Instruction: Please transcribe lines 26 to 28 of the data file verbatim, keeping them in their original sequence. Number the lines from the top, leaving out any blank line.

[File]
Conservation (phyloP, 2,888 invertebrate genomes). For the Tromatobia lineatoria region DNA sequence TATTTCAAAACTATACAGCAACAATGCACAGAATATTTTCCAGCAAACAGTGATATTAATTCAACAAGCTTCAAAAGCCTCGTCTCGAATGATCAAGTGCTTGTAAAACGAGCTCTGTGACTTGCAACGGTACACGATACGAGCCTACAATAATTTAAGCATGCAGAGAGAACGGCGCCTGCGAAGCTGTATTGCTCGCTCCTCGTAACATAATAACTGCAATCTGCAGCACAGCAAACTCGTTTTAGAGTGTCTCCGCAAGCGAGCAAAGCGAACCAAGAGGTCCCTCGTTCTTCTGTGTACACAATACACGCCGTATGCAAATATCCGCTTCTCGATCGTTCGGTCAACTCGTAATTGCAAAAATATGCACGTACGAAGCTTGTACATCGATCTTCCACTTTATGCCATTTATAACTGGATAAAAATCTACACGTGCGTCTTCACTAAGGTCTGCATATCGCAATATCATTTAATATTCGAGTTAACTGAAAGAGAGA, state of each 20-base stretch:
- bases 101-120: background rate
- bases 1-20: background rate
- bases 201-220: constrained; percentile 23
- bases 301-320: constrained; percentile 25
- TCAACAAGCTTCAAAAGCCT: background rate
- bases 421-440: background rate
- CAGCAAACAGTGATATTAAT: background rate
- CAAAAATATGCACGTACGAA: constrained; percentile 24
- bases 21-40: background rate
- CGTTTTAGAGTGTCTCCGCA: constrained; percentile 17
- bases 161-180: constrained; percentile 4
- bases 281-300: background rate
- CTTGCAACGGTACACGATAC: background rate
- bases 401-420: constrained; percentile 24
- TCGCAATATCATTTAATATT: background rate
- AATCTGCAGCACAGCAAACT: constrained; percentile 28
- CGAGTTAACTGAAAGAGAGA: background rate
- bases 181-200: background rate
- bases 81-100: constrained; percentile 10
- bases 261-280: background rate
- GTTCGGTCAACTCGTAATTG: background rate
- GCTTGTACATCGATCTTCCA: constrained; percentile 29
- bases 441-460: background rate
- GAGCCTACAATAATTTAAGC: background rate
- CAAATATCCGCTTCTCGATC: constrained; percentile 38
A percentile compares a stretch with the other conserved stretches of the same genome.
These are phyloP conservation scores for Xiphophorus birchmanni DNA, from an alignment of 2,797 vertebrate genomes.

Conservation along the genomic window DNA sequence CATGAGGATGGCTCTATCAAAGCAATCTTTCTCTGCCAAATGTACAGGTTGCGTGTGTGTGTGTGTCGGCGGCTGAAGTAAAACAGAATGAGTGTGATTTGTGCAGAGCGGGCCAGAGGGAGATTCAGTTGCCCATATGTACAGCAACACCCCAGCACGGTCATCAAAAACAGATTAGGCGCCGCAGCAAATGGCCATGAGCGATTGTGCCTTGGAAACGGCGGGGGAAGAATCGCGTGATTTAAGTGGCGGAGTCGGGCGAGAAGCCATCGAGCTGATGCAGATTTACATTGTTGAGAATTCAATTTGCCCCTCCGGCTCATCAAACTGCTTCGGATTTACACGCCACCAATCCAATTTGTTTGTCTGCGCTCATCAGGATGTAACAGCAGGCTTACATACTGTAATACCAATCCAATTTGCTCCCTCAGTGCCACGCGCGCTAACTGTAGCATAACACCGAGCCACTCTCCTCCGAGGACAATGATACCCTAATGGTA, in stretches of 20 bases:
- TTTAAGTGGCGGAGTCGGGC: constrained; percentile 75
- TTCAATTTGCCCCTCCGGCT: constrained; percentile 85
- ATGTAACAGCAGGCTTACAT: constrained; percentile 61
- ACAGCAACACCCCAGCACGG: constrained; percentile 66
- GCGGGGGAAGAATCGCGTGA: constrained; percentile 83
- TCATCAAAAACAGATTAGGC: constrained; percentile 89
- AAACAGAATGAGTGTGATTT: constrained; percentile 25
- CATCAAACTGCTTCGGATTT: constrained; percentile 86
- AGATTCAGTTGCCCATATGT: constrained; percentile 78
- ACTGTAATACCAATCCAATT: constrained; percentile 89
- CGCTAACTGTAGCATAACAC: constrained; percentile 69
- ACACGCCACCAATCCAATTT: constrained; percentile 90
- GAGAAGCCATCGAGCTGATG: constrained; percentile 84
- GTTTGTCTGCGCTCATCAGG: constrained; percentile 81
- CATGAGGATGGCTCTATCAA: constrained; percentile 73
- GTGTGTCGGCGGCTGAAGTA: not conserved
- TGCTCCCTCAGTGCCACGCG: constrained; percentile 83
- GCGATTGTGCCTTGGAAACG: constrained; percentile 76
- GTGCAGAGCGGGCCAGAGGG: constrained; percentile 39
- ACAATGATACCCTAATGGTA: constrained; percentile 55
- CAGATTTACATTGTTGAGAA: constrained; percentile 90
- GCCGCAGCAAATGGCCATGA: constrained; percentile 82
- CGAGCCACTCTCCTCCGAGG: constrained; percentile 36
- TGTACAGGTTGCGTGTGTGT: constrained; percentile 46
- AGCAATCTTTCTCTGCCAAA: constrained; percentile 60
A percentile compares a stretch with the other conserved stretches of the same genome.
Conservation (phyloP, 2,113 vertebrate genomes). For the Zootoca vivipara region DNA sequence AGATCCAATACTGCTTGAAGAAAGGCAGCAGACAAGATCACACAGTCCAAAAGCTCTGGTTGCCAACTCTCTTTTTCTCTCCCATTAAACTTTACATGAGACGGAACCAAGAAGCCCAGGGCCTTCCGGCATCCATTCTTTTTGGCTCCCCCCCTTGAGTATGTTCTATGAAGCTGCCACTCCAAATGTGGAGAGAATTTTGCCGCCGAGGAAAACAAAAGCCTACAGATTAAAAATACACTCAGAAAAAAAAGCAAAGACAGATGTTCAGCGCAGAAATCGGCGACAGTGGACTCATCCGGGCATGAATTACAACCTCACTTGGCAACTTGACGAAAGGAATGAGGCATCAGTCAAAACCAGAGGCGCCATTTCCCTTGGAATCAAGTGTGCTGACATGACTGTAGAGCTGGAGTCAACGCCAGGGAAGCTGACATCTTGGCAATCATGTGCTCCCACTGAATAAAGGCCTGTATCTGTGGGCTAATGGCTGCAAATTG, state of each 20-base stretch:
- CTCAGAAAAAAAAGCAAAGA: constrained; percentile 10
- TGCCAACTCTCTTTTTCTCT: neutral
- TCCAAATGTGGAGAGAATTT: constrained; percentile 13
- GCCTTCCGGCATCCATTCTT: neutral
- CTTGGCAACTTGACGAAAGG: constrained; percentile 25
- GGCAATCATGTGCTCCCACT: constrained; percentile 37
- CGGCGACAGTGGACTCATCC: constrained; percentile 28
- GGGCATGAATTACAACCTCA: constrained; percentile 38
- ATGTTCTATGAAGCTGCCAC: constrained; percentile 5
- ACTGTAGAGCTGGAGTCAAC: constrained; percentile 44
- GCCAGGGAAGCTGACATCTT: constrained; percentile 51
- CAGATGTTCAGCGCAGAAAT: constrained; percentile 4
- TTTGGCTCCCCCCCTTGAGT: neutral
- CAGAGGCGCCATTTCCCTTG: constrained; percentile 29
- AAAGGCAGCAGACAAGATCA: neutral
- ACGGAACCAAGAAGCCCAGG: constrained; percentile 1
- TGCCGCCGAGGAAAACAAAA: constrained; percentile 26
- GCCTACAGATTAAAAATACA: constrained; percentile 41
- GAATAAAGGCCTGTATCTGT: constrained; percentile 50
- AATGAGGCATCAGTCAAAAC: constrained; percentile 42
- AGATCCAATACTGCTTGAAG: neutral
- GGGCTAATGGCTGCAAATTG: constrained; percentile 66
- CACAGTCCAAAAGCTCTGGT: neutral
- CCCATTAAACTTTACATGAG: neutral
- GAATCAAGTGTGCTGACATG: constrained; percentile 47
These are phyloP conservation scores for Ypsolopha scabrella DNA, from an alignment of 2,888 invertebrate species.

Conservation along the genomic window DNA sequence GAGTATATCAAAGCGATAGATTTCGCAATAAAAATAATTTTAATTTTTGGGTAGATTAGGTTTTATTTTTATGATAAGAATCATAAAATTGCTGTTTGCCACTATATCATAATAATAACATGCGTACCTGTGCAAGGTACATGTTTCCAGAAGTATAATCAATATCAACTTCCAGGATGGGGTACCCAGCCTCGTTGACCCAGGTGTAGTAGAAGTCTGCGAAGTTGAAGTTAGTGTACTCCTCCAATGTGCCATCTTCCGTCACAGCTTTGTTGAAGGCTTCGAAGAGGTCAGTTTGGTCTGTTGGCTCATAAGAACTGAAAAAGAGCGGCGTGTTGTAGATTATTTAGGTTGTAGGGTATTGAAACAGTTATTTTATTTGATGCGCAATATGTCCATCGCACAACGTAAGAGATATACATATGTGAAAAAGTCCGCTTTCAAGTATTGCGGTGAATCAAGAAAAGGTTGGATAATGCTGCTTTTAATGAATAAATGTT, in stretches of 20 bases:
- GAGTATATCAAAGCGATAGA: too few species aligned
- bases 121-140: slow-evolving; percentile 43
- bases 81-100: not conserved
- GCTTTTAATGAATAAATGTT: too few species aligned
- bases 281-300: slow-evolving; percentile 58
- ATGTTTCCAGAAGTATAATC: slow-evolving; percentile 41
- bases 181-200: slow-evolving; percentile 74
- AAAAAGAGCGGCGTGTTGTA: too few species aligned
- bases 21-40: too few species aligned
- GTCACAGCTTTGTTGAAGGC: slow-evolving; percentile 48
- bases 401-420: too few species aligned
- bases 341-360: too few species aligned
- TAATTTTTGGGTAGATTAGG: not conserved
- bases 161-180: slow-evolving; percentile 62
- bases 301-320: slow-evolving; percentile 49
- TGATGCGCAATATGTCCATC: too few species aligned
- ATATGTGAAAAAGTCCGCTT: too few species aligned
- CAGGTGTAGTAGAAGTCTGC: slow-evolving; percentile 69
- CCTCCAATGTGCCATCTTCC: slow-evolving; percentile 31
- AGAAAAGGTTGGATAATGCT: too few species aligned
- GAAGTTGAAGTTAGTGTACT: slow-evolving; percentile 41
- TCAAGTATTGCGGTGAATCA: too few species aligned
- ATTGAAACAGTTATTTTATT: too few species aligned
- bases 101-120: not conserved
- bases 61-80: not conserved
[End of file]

- CAAATATCCGCTTCTCGATC: constrained; percentile 38
A percentile compares a stretch with the other conserved stretches of the same genome.
These are phyloP conservation scores for Xiphophorus birchmanni DNA, from an alignment of 2,797 vertebrate genomes.